Sarah died of breast cancer in March 2020, aged 38. Her husband, Ben, who she lived with in Beckenham, took the time to tell us about Sarah, and about how he and his wife’s family and friends have remembered her.
“Sarah was so much fun. She had an amazing memory and loved planning things. She would plan our holidays: where we were going, what flights we were taking, taxis. She’d work everything out in her brain, and I was always baffled by it. When I met her, I wasn’t particularly organised – she taught me so much about how to organise myself, the house, work, she was astonishing.
She had a large group of friends and she’d always bring them together, organising diaries and booking things in. In the year before she died, she very much declined in all the things she had been doing and so she helped me write lists that I could use to cheat. There’s no way I’d be able to do the things I do now without her influence really. She taught me so much. She guided me through.
Sarah had always wanted to work within the music industry. She worked for music copywriting pretty much straight after uni and she’d just got her dream job doing project management before being diagnosed. It was really exciting. She had started the role and was doing fantastically. It was so nice that she’d got it, that she achieved that before she became ill.
There’s no way I’d be able to do the things I do now without her influence really. She taught me so much. She guided me through.
Sarah also did lots of voluntary work, and for years ran a weekly club at her church for young people of various ages. She also ran a monthly youth group, and they would go for days and weekends away. She was always involved in youth work; she was just someone who’d have a game to play; how she managed to have this directory of games in her head I have no idea – whatever equipment was needed, or whatever the weather was, she’d always have something lined up and she’d always bring everyone together. Even in the last year of her life, she did the majority of stuff in the run up to the annual camping event which she led, and even though she wasn’t in the best of places, she still went along. Despite all this, she was naturally humble and didn’t expect anything for herself.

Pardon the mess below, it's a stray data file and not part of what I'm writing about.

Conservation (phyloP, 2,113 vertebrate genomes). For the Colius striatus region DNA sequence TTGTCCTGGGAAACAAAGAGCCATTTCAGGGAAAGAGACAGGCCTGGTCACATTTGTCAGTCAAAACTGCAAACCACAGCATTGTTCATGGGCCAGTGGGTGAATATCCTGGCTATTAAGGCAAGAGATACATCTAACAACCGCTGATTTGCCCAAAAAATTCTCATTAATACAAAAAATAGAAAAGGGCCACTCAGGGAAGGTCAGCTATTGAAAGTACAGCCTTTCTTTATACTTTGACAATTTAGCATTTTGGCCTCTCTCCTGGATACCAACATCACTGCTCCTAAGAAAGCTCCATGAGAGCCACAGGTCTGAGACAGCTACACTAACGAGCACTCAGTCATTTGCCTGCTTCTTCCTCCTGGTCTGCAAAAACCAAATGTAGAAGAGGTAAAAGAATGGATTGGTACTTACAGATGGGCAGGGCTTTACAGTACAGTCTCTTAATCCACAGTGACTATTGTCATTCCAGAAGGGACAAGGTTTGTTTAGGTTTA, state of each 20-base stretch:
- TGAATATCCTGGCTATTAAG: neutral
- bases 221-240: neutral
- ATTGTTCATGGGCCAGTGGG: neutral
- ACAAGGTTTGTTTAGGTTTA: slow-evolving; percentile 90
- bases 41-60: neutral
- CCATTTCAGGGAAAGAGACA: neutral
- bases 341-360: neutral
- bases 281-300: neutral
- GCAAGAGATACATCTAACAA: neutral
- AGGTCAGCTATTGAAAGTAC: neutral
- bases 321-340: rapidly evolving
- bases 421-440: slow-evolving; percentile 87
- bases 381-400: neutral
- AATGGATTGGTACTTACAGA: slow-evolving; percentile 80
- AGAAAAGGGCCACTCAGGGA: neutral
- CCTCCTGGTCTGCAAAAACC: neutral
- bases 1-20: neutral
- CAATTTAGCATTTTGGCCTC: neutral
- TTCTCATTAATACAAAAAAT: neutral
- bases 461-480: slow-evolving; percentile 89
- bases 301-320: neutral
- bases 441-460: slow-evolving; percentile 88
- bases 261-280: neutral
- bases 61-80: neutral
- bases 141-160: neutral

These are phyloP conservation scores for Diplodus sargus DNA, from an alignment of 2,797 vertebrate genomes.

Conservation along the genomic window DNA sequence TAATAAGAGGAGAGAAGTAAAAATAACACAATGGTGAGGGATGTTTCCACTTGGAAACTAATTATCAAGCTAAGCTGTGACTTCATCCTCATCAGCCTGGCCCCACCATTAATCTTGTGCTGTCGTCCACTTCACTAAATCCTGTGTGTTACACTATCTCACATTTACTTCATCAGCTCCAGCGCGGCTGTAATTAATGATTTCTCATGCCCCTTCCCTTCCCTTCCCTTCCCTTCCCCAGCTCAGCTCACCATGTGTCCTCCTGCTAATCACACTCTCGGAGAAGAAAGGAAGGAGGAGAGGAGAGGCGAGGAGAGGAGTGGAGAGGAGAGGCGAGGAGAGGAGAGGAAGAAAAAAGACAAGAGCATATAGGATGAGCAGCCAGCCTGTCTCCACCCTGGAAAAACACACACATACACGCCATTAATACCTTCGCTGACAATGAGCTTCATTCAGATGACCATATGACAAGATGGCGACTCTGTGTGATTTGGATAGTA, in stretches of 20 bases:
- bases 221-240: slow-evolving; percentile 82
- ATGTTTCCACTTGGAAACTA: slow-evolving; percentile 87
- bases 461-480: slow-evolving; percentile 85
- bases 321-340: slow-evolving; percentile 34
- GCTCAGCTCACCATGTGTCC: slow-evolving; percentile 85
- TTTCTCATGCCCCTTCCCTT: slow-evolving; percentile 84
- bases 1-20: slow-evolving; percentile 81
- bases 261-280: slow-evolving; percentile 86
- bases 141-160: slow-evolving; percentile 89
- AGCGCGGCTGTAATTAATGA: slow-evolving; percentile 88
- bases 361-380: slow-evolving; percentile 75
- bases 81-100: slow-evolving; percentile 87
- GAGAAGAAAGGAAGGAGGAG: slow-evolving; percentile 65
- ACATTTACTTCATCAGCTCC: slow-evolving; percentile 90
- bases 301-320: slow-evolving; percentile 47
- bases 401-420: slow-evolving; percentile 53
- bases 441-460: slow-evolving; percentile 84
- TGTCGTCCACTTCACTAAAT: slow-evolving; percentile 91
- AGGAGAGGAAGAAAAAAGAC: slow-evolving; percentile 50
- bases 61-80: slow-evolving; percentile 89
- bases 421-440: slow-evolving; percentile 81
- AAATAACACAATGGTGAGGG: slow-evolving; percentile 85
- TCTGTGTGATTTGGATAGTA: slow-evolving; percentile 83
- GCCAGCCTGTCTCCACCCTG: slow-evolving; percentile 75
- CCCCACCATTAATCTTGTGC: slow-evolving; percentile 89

Sarah loved holidays, going to new places, loved being warm. One of our biggest ever adventures was going to Kenya in 2018. We went with the charity Footsteps International. It was through them that we had met back in 2009, when we both were helping out on the registration desk for a marathon they put on. They also run projects in Kenya and we’d been saying we should go. It was a fantastic experience and she absolutely loved it. The charity takes kids off the streets and gets them back into school and in education. Sarah was amazing with them; her ability with young people was fantastic – she was everybody’s friend. Whilst there we also went on safari, which is something she’d always wanted to do. She delighted in seeing the rhinos and the giraffes, and she even spotted a lion up a tree – which took the tour guide by surprise! Everyone said she had eagle eyes, and she was the first person to spot the rare animals like the leopards and snakes.
It was whilst we were on the safari that we first heard about St Christopher’s as Wendy (an occupational therapist at the hospice) was on the trip as well.
The word hospice, it has an implication, and we still thought that somehow, she was going to get better.
During the course of her treatment, Sarah didn’t think about getting involved with St Christopher’s. The word hospice, it has an implication, and we still thought that somehow, she was going to get better. We thought maybe this would take a couple of years to fight off, we would find the right chemo or medication. We’d spoken about the possibility of her dying before, but when Sarah had an emotional drop, I tried to overcompensate by being positive, I told myself it would all be ok.